Feds preparing to charge woman with felony theft of laptop from Pelosi’s office

Federal prosecutors are preparing to charge a 22-year-old woman with felony theft for allegedly taking a laptop from Speaker Nancy Pelosi’s office, and they’re urging a Harrisburg-area judge to deny her bail.

Riley June Williams — who was already facing misdemeanor charges for her presence in the Capitol during the Jan. 6 attacks, while insurrectionists and rioters swarmed the building — was arrested Monday after first fleeing police. The initial evidence against her included witness testimony suggesting Riley had told friends she planned to sell Pelosi’s laptop to Russian intelligence.

But the first batch of charges did not include the theft, which the FBI indicated remains under investigation.

By elevating the case against Williams, prosecutors are indicating they believe she is the culprit behind the theft of a laptop from Pelosi’s office, despite conflicting indications from other rioters and social media posts. Aides to Pelosi say the laptop was only used for presentations.

The impending new charges are an indication of the fast-moving efforts by prosecutors to build on some of the quick initial charges they lodged against Capitol rioters. FBI and Justice Department officials indicated they mounted quick cases to round up some of the insurrectionists and participants in the riots and intended to add more serious charges over time.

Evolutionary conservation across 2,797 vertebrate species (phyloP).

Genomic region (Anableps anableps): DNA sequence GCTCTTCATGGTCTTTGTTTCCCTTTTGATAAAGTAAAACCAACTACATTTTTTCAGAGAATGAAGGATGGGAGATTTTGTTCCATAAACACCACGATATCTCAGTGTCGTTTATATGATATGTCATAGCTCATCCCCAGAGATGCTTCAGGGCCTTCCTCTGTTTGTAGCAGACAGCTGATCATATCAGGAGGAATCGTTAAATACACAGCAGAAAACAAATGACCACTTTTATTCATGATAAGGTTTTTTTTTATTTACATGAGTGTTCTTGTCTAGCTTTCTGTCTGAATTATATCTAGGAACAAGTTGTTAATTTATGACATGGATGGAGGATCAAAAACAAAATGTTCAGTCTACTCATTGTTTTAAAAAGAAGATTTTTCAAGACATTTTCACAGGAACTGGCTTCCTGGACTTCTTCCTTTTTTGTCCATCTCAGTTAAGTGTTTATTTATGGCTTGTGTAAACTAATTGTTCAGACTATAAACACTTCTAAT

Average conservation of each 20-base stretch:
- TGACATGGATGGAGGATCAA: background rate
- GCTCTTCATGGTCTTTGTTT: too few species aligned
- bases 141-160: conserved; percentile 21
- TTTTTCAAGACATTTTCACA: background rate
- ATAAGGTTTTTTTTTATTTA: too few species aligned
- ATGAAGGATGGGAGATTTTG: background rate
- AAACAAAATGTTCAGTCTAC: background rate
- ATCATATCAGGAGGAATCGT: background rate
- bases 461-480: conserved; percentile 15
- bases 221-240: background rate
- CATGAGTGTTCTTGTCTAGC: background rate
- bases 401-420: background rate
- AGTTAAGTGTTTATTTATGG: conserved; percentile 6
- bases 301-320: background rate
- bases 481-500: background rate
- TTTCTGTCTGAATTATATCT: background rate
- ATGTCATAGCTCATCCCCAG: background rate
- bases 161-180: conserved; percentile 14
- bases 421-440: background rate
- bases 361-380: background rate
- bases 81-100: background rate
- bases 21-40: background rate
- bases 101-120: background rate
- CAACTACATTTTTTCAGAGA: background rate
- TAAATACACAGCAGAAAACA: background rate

A hearing on whether Williams should be detained while awaiting trial is scheduled for Thursday. Williams’ attorney Lori Ulrich protested the delay, noting that her client has remained in jail since Monday.

According to the initial case against Williams, a former romantic partner who spoke to authorities claimed to have seen a video of Williams “taking a laptop computer or hard drive from Speaker Pelosi’s office.”

“[Witness 1] stated that WILLIAMS intended to send the computer device to a friend in Russia, who then planned to sell the device to SVR, Russia’s foreign intelligence service,” the agent noted. “According to [Witness 1], the transfer of the computer device to Russia fell through for unknown reasons and WILLIAMS still has the computer device or destroyed it.”

“This matter remains under investigation,” the agent concluded.

For now, Williams is facing charges of entering a restricted building and disorderly conduct for her actions inside the Capitol.

The agent handling Williams’ case also spoke to law enforcement officials in Harrisburg who had recently interacted with Williams’ parents. Williams’ mother on Jan. 11 filed a suspicious persons report against the person the FBI has identified as “Witness 1.” That witness is described as a former romantic partner of the suspect.

While local officers were present, Williams’ mother called her via video, and officers saw her wearing a brown jacket that matched the one she was seen wearing in images from the Jan. 6 riots. Harrisburg officers also spoke with Williams’ father, who said he drove with her to Washington for the protests but that they split up for the day while she joined other friends.

The pair drove home from Washington after meeting outside the Capitol.


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